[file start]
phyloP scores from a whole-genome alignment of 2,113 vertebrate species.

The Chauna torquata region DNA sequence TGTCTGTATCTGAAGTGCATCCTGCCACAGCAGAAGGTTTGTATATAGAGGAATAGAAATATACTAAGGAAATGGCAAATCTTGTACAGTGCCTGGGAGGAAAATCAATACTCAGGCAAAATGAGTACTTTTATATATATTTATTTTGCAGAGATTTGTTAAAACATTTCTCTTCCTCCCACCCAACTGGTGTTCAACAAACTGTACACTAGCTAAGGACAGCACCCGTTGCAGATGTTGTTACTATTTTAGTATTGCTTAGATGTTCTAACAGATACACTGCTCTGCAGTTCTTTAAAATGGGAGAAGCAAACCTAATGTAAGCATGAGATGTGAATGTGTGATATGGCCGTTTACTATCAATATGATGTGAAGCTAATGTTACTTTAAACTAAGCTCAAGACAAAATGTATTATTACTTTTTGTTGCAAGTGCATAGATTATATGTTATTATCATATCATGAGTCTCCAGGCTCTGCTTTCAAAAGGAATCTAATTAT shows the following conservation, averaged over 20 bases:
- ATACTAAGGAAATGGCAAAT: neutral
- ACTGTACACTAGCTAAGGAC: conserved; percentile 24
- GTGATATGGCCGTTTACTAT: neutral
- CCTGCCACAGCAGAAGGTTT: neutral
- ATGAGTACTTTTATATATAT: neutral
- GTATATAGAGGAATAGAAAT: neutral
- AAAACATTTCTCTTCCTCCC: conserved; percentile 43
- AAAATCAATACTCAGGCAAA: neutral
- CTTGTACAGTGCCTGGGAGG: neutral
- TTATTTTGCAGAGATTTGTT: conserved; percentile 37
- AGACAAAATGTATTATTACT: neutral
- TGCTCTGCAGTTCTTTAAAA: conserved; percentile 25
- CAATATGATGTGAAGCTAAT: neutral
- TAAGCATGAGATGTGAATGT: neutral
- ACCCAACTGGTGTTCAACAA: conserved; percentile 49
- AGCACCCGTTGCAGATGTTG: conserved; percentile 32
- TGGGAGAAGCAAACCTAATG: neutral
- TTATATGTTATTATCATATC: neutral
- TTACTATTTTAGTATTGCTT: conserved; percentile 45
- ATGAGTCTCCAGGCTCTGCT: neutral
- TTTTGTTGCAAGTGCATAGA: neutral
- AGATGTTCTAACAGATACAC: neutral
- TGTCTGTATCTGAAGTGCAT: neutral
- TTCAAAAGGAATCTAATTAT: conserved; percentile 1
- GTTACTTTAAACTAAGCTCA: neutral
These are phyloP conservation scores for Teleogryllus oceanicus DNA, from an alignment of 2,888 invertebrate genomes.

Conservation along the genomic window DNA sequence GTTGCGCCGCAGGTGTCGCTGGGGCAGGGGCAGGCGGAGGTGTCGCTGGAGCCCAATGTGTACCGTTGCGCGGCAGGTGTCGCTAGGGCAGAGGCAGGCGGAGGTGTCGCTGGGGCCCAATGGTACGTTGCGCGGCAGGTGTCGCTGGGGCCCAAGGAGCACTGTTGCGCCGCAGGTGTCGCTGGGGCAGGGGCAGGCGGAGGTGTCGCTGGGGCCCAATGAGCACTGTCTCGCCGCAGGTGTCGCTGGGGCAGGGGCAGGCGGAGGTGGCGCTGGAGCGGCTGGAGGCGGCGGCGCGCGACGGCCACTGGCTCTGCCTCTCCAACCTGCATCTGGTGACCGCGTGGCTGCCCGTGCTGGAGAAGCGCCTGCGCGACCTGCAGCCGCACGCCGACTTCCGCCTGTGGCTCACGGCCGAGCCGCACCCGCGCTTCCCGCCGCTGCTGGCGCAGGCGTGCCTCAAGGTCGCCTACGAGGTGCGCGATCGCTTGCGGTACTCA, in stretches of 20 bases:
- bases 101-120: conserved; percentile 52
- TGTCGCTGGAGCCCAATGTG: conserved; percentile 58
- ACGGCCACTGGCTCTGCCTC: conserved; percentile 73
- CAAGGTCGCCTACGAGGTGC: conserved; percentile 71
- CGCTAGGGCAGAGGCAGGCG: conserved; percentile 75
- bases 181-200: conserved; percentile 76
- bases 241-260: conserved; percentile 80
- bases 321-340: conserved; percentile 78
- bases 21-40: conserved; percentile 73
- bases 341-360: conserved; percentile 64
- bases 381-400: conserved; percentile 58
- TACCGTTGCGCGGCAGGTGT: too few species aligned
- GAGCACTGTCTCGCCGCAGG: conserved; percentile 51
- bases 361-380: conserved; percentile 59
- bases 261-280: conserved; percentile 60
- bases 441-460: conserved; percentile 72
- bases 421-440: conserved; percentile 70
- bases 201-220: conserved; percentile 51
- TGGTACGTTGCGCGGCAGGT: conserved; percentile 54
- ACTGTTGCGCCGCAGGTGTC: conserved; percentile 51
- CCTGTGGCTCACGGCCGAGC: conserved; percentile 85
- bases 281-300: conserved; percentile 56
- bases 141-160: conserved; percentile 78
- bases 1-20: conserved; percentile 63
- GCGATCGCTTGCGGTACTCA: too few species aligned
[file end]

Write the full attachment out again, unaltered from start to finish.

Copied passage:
phyloP scores from a whole-genome alignment of 2,113 vertebrate species.

The Chauna torquata region DNA sequence TGTCTGTATCTGAAGTGCATCCTGCCACAGCAGAAGGTTTGTATATAGAGGAATAGAAATATACTAAGGAAATGGCAAATCTTGTACAGTGCCTGGGAGGAAAATCAATACTCAGGCAAAATGAGTACTTTTATATATATTTATTTTGCAGAGATTTGTTAAAACATTTCTCTTCCTCCCACCCAACTGGTGTTCAACAAACTGTACACTAGCTAAGGACAGCACCCGTTGCAGATGTTGTTACTATTTTAGTATTGCTTAGATGTTCTAACAGATACACTGCTCTGCAGTTCTTTAAAATGGGAGAAGCAAACCTAATGTAAGCATGAGATGTGAATGTGTGATATGGCCGTTTACTATCAATATGATGTGAAGCTAATGTTACTTTAAACTAAGCTCAAGACAAAATGTATTATTACTTTTTGTTGCAAGTGCATAGATTATATGTTATTATCATATCATGAGTCTCCAGGCTCTGCTTTCAAAAGGAATCTAATTAT shows the following conservation, averaged over 20 bases:
- ATACTAAGGAAATGGCAAAT: neutral
- ACTGTACACTAGCTAAGGAC: conserved; percentile 24
- GTGATATGGCCGTTTACTAT: neutral
- CCTGCCACAGCAGAAGGTTT: neutral
- ATGAGTACTTTTATATATAT: neutral
- GTATATAGAGGAATAGAAAT: neutral
- AAAACATTTCTCTTCCTCCC: conserved; percentile 43
- AAAATCAATACTCAGGCAAA: neutral
- CTTGTACAGTGCCTGGGAGG: neutral
- TTATTTTGCAGAGATTTGTT: conserved; percentile 37
- AGACAAAATGTATTATTACT: neutral
- TGCTCTGCAGTTCTTTAAAA: conserved; percentile 25
- CAATATGATGTGAAGCTAAT: neutral
- TAAGCATGAGATGTGAATGT: neutral
- ACCCAACTGGTGTTCAACAA: conserved; percentile 49
- AGCACCCGTTGCAGATGTTG: conserved; percentile 32
- TGGGAGAAGCAAACCTAATG: neutral
- TTATATGTTATTATCATATC: neutral
- TTACTATTTTAGTATTGCTT: conserved; percentile 45
- ATGAGTCTCCAGGCTCTGCT: neutral
- TTTTGTTGCAAGTGCATAGA: neutral
- AGATGTTCTAACAGATACAC: neutral
- TGTCTGTATCTGAAGTGCAT: neutral
- TTCAAAAGGAATCTAATTAT: conserved; percentile 1
- GTTACTTTAAACTAAGCTCA: neutral
These are phyloP conservation scores for Teleogryllus oceanicus DNA, from an alignment of 2,888 invertebrate genomes.

Conservation along the genomic window DNA sequence GTTGCGCCGCAGGTGTCGCTGGGGCAGGGGCAGGCGGAGGTGTCGCTGGAGCCCAATGTGTACCGTTGCGCGGCAGGTGTCGCTAGGGCAGAGGCAGGCGGAGGTGTCGCTGGGGCCCAATGGTACGTTGCGCGGCAGGTGTCGCTGGGGCCCAAGGAGCACTGTTGCGCCGCAGGTGTCGCTGGGGCAGGGGCAGGCGGAGGTGTCGCTGGGGCCCAATGAGCACTGTCTCGCCGCAGGTGTCGCTGGGGCAGGGGCAGGCGGAGGTGGCGCTGGAGCGGCTGGAGGCGGCGGCGCGCGACGGCCACTGGCTCTGCCTCTCCAACCTGCATCTGGTGACCGCGTGGCTGCCCGTGCTGGAGAAGCGCCTGCGCGACCTGCAGCCGCACGCCGACTTCCGCCTGTGGCTCACGGCCGAGCCGCACCCGCGCTTCCCGCCGCTGCTGGCGCAGGCGTGCCTCAAGGTCGCCTACGAGGTGCGCGATCGCTTGCGGTACTCA, in stretches of 20 bases:
- bases 101-120: conserved; percentile 52
- TGTCGCTGGAGCCCAATGTG: conserved; percentile 58
- ACGGCCACTGGCTCTGCCTC: conserved; percentile 73
- CAAGGTCGCCTACGAGGTGC: conserved; percentile 71
- CGCTAGGGCAGAGGCAGGCG: conserved; percentile 75
- bases 181-200: conserved; percentile 76
- bases 241-260: conserved; percentile 80
- bases 321-340: conserved; percentile 78
- bases 21-40: conserved; percentile 73
- bases 341-360: conserved; percentile 64
- bases 381-400: conserved; percentile 58
- TACCGTTGCGCGGCAGGTGT: too few species aligned
- GAGCACTGTCTCGCCGCAGG: conserved; percentile 51
- bases 361-380: conserved; percentile 59
- bases 261-280: conserved; percentile 60
- bases 441-460: conserved; percentile 72
- bases 421-440: conserved; percentile 70
- bases 201-220: conserved; percentile 51
- TGGTACGTTGCGCGGCAGGT: conserved; percentile 54
- ACTGTTGCGCCGCAGGTGTC: conserved; percentile 51
- CCTGTGGCTCACGGCCGAGC: conserved; percentile 85
- bases 281-300: conserved; percentile 56
- bases 141-160: conserved; percentile 78
- bases 1-20: conserved; percentile 63
- GCGATCGCTTGCGGTACTCA: too few species aligned